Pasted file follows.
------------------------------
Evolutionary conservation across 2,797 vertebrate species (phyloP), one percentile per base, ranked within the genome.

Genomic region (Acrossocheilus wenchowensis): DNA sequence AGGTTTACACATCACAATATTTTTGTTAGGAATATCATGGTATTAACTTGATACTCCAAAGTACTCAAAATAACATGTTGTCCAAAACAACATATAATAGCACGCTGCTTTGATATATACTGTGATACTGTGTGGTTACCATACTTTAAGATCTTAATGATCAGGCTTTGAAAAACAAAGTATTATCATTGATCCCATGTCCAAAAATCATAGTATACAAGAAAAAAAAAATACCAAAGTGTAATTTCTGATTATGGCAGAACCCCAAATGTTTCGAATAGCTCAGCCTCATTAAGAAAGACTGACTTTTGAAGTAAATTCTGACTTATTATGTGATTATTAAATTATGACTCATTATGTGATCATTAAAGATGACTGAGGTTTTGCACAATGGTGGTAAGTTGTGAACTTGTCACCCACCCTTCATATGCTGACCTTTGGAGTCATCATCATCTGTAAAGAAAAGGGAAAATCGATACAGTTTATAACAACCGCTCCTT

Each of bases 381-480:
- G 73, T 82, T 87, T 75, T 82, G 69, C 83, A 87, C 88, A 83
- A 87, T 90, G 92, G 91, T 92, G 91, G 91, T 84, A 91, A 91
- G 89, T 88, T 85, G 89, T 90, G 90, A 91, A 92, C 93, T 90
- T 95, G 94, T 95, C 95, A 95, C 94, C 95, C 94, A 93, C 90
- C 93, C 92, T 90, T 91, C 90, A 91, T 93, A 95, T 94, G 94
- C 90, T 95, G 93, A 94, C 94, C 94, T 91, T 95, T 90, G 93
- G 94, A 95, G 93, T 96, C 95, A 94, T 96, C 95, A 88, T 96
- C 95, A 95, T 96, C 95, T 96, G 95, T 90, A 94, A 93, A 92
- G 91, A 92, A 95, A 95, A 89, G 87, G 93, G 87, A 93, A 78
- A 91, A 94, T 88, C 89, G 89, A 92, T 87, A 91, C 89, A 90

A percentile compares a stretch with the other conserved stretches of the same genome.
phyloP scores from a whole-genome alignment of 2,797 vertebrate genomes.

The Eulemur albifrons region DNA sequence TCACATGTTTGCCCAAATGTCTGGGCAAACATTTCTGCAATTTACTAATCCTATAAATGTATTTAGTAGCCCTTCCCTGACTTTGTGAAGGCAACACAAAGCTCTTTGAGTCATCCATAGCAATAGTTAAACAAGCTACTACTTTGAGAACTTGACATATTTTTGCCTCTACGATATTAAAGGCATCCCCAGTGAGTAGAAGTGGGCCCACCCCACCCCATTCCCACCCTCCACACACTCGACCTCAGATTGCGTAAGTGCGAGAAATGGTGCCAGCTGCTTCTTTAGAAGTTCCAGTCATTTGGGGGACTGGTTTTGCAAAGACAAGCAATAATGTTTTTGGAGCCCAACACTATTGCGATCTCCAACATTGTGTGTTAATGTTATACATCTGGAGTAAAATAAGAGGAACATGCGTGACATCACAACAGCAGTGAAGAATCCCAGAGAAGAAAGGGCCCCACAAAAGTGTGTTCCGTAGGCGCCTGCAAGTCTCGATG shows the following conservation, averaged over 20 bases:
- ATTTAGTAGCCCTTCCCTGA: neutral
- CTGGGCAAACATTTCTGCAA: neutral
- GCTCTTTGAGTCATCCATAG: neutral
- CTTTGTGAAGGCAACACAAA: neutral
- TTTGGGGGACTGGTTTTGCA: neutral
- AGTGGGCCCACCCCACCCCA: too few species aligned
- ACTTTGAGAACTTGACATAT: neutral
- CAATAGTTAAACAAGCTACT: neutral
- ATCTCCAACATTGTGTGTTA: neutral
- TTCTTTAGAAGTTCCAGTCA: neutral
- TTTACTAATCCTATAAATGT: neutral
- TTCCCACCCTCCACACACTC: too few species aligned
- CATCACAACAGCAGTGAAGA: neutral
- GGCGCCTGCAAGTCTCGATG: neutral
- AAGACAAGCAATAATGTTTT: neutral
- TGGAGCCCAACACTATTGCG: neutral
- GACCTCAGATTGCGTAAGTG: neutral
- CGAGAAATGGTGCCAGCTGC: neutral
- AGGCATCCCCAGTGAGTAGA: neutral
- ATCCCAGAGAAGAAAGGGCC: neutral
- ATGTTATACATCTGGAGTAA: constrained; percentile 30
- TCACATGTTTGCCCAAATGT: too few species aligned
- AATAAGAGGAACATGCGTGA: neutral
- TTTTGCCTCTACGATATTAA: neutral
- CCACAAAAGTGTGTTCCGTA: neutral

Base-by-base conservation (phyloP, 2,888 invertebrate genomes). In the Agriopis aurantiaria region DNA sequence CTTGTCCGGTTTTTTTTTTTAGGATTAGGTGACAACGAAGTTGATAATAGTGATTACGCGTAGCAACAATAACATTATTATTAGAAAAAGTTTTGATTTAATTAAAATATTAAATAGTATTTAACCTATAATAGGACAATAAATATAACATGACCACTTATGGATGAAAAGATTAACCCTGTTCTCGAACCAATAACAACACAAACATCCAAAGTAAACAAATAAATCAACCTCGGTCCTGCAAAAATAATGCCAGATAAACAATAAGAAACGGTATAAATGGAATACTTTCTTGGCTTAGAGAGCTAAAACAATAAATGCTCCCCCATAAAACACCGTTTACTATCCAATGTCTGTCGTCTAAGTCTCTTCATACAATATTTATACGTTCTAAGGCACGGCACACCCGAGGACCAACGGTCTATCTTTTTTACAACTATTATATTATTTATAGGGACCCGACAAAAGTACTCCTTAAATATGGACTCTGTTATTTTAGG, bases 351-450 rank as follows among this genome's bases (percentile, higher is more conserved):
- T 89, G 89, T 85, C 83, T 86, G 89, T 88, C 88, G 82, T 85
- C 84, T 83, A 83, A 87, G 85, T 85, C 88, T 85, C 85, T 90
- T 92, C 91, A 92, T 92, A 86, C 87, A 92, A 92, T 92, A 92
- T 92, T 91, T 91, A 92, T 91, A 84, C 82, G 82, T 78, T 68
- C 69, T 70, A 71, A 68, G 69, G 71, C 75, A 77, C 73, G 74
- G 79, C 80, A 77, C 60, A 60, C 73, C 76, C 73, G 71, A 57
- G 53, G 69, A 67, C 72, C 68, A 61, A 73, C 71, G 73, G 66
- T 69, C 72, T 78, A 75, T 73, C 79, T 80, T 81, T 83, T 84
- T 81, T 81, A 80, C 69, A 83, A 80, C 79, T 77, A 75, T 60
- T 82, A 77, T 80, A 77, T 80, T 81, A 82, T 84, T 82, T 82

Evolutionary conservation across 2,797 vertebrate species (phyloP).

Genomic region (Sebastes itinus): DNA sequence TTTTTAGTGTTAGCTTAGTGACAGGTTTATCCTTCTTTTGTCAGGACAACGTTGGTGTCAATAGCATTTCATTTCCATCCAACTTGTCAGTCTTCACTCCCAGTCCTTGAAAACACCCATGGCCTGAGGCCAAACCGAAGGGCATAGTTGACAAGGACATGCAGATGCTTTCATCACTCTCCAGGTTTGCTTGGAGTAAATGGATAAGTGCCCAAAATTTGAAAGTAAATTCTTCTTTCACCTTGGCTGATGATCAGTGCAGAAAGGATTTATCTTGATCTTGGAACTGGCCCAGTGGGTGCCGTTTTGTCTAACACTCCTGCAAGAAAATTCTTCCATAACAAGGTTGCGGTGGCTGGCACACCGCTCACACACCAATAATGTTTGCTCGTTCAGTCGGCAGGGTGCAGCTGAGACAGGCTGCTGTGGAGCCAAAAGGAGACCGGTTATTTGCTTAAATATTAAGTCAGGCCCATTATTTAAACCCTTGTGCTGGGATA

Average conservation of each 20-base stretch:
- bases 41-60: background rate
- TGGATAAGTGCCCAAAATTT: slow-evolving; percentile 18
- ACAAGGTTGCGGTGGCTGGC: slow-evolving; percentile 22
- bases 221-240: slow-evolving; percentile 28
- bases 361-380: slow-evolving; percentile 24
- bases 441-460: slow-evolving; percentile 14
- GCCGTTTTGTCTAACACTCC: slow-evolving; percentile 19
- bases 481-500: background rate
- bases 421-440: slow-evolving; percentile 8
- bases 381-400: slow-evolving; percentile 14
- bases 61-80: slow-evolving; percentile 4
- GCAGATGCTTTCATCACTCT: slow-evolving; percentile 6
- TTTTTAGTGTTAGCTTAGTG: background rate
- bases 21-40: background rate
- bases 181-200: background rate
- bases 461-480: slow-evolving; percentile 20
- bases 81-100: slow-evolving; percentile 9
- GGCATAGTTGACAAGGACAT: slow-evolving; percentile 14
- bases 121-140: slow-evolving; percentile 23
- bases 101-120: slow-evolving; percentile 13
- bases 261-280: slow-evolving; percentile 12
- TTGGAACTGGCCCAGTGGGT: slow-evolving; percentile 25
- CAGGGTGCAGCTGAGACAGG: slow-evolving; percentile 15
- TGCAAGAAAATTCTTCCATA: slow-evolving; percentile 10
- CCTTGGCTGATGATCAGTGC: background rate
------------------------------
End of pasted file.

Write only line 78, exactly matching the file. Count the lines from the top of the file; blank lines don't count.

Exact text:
- CAGGGTGCAGCTGAGACAGG: slow-evolving; percentile 15